Imagine you are returning to the United States after traveling abroad. You have been randomly selected for a search at the border by U.S. Customs and Border Protection (CBP). They request that you provide the passwords for both your work phone and work laptop. What do you do? As an attorney, you are likely to have privileged information on such devices. Regardless of whether you are a U.S. citizen or not, CBP can make your life difficult if you refuse. If you are a citizen or legal permanent resident, they will have to let you back into the country, but they can take temporary custody of your device for further examination. If you are not a citizen, CBP has the right to refuse you entry into the United States.
On December 20, 2017, both the House and Senate passed the Tax Cuts and Jobs Act. The bill, which was previously passed by both chambers in different versions, was consolidated into a single bill by a conference committee to work out the differences between the chambers’ respective bills. President Trump signed the bill on December 22, 2017.
The long-awaited tax bill was heavily negotiated by Republican lawmakers over the past few weeks and contains significant changes to the individual income, corporate, business and estate tax regimes. The original bill that passed the House doubled the estate tax exemption from $5.6 million for individuals in 2018 ($11.2 million for married couples) to $11.2 million for individuals ($22.4 million for married couples), with a full repeal scheduled to take effect in 2025. The original Senate bill called for a doubling of the estate tax exemption without any full repeal. The final bill that passed both chambers doubles the exemption for years 2018 to 2025, followed by a drop back to current exemption levels in 2026. There will be no repeal of the estate tax and the exemption will continue to be indexed for inflation. The final change to revert back to current levels in 2026 was made to satisfy Senate parliamentary restrictions to ensure that the overall tax bill fell within budgetary limitations, in order to pass the bill by a simple majority.
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United States (“U.S.”) vacation destinations in states such as New York, Florida, and California have some of the most valuable and desirable real property in the world. Wealthy visitors often decide to purchase a second or third home while on vacation without much thought. However, U.S. tax consequences should be a major consideration when choosing to purchase real property in the U.S. Those who do not primarily live in the U.S. must ask three extremely important questions regarding their US real property: Continue reading The Three Non-Negotiable Questions Every Nonresident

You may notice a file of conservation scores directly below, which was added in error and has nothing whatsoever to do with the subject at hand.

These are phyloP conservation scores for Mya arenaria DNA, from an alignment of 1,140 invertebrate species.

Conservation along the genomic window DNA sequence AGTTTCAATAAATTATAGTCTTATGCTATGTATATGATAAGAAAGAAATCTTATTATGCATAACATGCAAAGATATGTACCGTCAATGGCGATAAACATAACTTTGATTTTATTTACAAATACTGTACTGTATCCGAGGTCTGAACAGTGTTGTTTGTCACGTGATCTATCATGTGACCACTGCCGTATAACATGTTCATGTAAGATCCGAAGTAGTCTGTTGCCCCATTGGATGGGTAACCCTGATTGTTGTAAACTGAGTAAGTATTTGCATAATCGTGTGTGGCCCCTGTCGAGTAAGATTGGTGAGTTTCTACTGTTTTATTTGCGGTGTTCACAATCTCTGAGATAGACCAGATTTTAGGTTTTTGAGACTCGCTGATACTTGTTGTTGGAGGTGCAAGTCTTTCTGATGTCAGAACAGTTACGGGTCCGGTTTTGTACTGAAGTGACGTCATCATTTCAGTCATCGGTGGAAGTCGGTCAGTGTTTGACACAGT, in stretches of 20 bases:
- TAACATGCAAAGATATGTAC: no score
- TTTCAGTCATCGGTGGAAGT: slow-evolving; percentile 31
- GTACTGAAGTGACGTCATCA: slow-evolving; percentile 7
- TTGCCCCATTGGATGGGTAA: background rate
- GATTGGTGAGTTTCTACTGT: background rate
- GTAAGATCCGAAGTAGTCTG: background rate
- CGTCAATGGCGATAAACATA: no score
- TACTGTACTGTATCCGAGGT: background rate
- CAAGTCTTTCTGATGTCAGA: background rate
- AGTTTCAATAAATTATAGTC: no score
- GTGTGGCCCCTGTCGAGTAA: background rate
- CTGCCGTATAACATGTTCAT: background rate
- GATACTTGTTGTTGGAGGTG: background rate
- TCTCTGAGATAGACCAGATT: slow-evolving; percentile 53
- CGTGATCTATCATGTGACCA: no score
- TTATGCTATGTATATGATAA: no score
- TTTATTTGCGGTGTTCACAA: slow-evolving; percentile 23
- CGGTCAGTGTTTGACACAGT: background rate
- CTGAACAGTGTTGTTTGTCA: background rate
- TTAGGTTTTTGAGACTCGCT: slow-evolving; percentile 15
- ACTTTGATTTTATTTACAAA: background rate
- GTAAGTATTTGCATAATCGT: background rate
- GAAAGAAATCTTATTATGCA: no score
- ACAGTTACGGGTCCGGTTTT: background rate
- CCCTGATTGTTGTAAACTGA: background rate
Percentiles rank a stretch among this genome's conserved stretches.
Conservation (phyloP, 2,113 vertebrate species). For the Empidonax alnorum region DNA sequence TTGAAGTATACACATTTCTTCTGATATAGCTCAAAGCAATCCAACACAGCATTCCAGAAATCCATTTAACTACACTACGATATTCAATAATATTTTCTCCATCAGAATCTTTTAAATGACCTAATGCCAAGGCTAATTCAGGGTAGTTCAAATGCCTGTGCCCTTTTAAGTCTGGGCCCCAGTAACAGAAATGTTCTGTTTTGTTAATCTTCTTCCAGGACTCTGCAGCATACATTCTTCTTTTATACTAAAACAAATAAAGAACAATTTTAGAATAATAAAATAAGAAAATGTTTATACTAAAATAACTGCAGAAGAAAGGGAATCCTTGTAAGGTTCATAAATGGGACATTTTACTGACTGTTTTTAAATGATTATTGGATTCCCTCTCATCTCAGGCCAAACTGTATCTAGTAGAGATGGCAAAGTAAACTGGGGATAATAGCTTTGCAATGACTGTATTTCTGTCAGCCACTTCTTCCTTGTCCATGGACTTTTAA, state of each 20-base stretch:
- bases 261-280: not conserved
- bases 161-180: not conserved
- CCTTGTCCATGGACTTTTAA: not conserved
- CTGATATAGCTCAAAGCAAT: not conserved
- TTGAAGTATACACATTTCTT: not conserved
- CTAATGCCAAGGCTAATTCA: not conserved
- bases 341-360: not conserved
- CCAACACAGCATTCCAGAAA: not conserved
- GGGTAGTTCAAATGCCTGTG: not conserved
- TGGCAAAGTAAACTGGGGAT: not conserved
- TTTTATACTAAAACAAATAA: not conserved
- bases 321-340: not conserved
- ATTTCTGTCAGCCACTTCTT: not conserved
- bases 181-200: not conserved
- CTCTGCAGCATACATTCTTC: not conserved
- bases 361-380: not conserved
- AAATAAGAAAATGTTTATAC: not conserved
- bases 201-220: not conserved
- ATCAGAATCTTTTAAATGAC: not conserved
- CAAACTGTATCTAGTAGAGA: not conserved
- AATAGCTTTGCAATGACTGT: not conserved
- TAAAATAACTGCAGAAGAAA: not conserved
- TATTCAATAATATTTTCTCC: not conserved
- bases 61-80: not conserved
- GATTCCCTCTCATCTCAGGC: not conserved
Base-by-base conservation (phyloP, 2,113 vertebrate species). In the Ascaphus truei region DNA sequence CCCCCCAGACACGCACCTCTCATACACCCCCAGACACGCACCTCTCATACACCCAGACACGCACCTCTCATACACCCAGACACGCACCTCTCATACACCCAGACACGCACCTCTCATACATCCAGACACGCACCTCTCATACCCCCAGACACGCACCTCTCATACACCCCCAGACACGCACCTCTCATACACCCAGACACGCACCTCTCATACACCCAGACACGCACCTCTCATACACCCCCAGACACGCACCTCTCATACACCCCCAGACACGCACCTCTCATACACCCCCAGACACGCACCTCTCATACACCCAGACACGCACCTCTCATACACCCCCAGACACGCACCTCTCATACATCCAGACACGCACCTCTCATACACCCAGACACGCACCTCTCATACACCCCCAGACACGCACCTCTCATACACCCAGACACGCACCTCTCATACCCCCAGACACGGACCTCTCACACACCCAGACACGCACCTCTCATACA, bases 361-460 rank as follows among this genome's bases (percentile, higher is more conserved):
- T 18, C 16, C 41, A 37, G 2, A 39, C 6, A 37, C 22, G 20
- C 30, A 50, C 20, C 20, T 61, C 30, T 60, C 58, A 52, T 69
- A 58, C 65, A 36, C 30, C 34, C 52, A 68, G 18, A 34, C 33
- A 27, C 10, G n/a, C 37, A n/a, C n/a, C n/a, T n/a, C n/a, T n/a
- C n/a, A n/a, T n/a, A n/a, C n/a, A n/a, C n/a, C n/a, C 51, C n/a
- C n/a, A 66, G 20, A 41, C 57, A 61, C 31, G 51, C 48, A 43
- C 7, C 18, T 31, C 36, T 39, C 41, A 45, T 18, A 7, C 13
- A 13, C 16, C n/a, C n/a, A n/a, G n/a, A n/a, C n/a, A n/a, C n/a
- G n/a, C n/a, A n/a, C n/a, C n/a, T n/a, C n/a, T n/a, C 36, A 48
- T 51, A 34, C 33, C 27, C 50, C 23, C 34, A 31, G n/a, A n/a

Ever since the White House produced the one-page memo on April 26, 2017 outlining President Trump’s tax plan, individuals have wondered if potential changes in the tax law will impact them. To the wealthy, the stakes are high. Will the estate tax be repealed? Will the corporate tax rate decrease, and if so, by how much? Will there be a “tax holiday” whereby trillions of dollars legally held overseas by companies could potentially be repatriated to the United States at a low tax rate?
While uncertainty abounds, many commentators believe that a reduction in income tax rates (and possible repeal of the Net Investment Income Tax) is on the horizon. Can you take advantage of this presupposition? The answer is “yes,” if the circumstances are right. Continue reading Income Tax Planning in Uncertainty
On Oct. 7, 2016, the New Jersey legislature approved a bill that would eliminate the New Jersey estate tax by 2018. The bill is the result of a compromise between Gov. Chris Christie and the state legislature to increase the state’s gas tax by 23 cents per gallon and slightly reduce the state sales tax. The bill is expected to be signed by Governor Christie in mid-October. [UPDATE: The governor signed the bill into law on October 14, 2016].
New Jersey currently has one of the most penalizing estate tax regimes in the country, with an exemption of only $675,000 and a top marginal rate of 16 percent. The new legislation would increase the exemption to $2 million on Jan. 1, 2017, and eliminate the tax entirely on Jan. 1, 2018.
On May 10, 2016, Governor Hogan signed the Maryland Fiduciary Access to Digital Assets Act (the “Act”), which will become effective on October 1 of this year. Continue reading Maryland Enacts Digital Assets Act
The Wealth Planning Practice Group at Duane Morris began a blog in May 2016.